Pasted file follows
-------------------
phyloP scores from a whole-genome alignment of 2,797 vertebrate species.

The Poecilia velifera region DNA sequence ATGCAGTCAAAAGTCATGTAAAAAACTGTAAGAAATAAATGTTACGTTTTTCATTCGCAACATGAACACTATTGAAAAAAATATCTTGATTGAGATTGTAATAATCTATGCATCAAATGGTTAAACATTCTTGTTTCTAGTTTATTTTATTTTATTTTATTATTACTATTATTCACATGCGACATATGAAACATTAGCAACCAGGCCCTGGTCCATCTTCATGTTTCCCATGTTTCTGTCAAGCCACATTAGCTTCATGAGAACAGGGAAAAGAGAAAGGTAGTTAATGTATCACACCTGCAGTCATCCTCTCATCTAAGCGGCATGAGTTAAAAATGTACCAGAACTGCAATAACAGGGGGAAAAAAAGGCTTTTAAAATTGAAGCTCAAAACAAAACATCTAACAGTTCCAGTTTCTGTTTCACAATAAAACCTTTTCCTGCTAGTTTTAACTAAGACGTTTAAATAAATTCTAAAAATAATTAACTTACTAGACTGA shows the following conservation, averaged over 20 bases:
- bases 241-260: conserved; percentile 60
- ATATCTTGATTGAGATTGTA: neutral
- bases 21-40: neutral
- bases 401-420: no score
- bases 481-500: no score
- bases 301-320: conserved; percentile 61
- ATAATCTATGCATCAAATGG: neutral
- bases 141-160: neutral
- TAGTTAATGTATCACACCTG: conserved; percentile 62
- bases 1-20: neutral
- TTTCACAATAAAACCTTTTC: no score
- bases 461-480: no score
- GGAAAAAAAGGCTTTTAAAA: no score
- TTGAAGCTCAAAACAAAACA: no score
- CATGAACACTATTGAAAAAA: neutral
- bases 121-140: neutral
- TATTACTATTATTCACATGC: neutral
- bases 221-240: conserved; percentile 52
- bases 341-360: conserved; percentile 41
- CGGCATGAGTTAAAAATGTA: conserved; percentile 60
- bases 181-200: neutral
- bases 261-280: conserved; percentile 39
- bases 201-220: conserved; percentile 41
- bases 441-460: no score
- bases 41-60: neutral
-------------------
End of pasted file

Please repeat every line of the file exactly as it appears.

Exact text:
phyloP scores from a whole-genome alignment of 2,797 vertebrate species.

The Poecilia velifera region DNA sequence ATGCAGTCAAAAGTCATGTAAAAAACTGTAAGAAATAAATGTTACGTTTTTCATTCGCAACATGAACACTATTGAAAAAAATATCTTGATTGAGATTGTAATAATCTATGCATCAAATGGTTAAACATTCTTGTTTCTAGTTTATTTTATTTTATTTTATTATTACTATTATTCACATGCGACATATGAAACATTAGCAACCAGGCCCTGGTCCATCTTCATGTTTCCCATGTTTCTGTCAAGCCACATTAGCTTCATGAGAACAGGGAAAAGAGAAAGGTAGTTAATGTATCACACCTGCAGTCATCCTCTCATCTAAGCGGCATGAGTTAAAAATGTACCAGAACTGCAATAACAGGGGGAAAAAAAGGCTTTTAAAATTGAAGCTCAAAACAAAACATCTAACAGTTCCAGTTTCTGTTTCACAATAAAACCTTTTCCTGCTAGTTTTAACTAAGACGTTTAAATAAATTCTAAAAATAATTAACTTACTAGACTGA shows the following conservation, averaged over 20 bases:
- bases 241-260: conserved; percentile 60
- ATATCTTGATTGAGATTGTA: neutral
- bases 21-40: neutral
- bases 401-420: no score
- bases 481-500: no score
- bases 301-320: conserved; percentile 61
- ATAATCTATGCATCAAATGG: neutral
- bases 141-160: neutral
- TAGTTAATGTATCACACCTG: conserved; percentile 62
- bases 1-20: neutral
- TTTCACAATAAAACCTTTTC: no score
- bases 461-480: no score
- GGAAAAAAAGGCTTTTAAAA: no score
- TTGAAGCTCAAAACAAAACA: no score
- CATGAACACTATTGAAAAAA: neutral
- bases 121-140: neutral
- TATTACTATTATTCACATGC: neutral
- bases 221-240: conserved; percentile 52
- bases 341-360: conserved; percentile 41
- CGGCATGAGTTAAAAATGTA: conserved; percentile 60
- bases 181-200: neutral
- bases 261-280: conserved; percentile 39
- bases 201-220: conserved; percentile 41
- bases 441-460: no score
- bases 41-60: neutral